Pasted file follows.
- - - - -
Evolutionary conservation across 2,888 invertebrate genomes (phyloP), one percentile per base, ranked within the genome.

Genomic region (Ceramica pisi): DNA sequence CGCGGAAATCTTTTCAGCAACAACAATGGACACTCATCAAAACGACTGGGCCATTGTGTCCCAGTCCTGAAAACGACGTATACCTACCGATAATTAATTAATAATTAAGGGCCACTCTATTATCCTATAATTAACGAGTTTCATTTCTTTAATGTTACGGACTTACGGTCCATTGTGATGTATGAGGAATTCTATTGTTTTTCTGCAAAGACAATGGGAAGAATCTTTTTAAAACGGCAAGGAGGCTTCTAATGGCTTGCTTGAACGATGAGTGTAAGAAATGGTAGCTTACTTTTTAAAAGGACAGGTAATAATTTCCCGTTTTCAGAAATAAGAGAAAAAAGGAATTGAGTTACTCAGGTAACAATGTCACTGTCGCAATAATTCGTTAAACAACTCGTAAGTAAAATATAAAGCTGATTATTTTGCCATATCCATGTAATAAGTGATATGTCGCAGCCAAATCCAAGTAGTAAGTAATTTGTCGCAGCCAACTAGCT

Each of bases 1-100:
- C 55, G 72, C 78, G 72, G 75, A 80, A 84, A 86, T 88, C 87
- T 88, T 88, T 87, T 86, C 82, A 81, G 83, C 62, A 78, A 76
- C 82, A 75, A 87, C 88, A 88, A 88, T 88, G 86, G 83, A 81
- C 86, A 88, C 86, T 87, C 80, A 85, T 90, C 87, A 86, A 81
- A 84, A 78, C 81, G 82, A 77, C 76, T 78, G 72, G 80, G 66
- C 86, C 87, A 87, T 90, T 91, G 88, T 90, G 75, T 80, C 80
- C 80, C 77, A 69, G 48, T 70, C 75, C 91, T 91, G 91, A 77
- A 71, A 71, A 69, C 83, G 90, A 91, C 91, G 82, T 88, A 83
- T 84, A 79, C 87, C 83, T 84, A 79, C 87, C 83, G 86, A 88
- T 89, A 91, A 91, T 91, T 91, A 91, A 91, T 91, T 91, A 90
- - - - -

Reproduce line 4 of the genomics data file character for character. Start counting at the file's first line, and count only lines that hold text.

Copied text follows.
- C 55, G 72, C 78, G 72, G 75, A 80, A 84, A 86, T 88, C 87